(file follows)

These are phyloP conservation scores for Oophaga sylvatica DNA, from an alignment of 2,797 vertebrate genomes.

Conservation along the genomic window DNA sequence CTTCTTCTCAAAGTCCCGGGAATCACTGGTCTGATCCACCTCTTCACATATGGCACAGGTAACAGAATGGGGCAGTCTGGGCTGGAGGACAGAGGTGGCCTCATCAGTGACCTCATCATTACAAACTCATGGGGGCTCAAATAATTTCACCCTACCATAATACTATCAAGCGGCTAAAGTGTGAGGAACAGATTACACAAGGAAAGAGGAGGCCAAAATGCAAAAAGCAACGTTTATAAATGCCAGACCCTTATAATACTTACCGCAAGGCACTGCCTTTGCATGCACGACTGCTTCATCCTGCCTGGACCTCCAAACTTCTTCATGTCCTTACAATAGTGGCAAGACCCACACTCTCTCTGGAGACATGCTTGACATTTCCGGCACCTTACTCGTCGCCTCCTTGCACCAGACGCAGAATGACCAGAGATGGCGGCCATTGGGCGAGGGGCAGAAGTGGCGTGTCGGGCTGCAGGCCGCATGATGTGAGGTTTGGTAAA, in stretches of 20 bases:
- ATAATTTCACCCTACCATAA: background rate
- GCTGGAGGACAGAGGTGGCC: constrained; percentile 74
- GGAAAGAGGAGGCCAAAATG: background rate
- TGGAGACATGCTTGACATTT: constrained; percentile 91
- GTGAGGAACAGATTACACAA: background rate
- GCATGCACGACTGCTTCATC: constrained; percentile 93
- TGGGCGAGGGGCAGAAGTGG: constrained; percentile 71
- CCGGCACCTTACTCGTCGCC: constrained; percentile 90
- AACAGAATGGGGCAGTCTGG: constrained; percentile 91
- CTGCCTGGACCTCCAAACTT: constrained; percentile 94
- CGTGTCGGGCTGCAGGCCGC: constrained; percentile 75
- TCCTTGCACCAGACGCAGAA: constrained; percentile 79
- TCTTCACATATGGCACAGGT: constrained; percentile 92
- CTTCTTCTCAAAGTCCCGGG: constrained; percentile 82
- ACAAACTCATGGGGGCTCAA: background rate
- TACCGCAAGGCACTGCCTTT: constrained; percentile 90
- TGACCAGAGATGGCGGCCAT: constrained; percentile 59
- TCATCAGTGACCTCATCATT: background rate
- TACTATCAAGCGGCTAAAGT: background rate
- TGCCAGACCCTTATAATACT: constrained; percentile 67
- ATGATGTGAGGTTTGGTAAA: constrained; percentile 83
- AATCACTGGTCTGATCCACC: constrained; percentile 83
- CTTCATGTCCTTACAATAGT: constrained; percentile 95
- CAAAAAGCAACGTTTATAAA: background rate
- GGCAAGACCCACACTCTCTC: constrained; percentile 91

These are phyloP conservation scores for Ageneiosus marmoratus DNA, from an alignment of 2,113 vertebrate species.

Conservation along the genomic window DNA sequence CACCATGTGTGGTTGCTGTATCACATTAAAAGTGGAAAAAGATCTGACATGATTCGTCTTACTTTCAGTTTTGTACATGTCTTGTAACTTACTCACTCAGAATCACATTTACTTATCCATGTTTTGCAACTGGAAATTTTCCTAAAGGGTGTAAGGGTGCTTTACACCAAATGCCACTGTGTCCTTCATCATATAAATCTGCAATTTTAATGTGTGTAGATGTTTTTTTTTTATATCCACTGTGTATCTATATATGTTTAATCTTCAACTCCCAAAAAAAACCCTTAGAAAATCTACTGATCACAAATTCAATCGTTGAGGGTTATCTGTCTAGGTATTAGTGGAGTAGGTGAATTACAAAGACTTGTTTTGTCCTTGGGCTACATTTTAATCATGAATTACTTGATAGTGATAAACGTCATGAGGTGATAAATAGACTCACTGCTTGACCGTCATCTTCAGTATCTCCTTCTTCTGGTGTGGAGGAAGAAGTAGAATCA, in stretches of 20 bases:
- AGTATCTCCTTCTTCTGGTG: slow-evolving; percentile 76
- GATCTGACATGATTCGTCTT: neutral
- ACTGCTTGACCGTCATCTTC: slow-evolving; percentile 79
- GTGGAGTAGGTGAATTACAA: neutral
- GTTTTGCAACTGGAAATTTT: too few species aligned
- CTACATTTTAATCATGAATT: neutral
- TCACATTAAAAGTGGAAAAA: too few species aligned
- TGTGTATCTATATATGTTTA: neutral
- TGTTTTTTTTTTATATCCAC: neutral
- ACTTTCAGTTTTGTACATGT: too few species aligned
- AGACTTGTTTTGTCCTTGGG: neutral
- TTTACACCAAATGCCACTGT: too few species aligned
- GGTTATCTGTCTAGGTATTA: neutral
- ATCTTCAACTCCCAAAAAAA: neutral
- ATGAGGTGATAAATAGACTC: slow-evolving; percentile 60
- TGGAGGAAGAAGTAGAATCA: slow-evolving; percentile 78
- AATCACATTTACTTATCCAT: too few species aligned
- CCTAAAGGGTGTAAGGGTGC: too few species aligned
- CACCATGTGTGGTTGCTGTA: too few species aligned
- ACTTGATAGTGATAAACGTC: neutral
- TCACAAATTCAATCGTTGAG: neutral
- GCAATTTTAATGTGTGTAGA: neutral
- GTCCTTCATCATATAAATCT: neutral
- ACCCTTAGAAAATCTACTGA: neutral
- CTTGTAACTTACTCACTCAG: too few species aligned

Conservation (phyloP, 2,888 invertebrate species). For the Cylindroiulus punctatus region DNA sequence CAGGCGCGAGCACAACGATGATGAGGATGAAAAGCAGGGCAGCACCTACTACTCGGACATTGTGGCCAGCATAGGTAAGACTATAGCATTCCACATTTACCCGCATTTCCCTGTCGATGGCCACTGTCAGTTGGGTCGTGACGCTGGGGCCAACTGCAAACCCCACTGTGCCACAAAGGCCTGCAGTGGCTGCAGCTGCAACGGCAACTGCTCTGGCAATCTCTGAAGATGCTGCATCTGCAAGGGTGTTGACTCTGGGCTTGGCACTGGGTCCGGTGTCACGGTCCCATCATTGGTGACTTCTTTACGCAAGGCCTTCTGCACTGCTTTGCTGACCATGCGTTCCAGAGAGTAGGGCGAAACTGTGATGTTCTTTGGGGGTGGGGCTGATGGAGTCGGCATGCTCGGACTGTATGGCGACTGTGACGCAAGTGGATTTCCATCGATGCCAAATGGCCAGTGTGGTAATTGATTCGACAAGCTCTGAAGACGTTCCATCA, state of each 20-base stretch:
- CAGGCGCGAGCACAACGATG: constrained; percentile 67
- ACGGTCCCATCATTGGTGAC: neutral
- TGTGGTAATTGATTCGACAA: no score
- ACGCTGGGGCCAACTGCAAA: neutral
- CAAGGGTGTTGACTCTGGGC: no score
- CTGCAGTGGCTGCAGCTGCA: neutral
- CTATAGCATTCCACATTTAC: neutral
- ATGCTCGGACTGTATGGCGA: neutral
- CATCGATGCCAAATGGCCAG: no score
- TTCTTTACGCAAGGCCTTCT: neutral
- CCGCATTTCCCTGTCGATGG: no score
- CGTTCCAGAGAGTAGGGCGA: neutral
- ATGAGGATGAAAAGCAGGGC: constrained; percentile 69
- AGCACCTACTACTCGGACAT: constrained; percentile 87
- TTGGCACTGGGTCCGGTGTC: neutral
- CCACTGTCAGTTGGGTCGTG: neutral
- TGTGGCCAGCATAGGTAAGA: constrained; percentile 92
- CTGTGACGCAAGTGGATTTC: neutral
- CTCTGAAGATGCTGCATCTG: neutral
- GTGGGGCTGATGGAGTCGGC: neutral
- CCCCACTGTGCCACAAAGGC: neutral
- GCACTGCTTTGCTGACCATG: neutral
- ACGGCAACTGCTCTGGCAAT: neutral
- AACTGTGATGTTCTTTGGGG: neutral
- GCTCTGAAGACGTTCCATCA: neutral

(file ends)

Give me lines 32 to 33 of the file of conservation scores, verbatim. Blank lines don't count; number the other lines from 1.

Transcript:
- ACTGCTTGACCGTCATCTTC: slow-evolving; percentile 79
- GTGGAGTAGGTGAATTACAA: neutral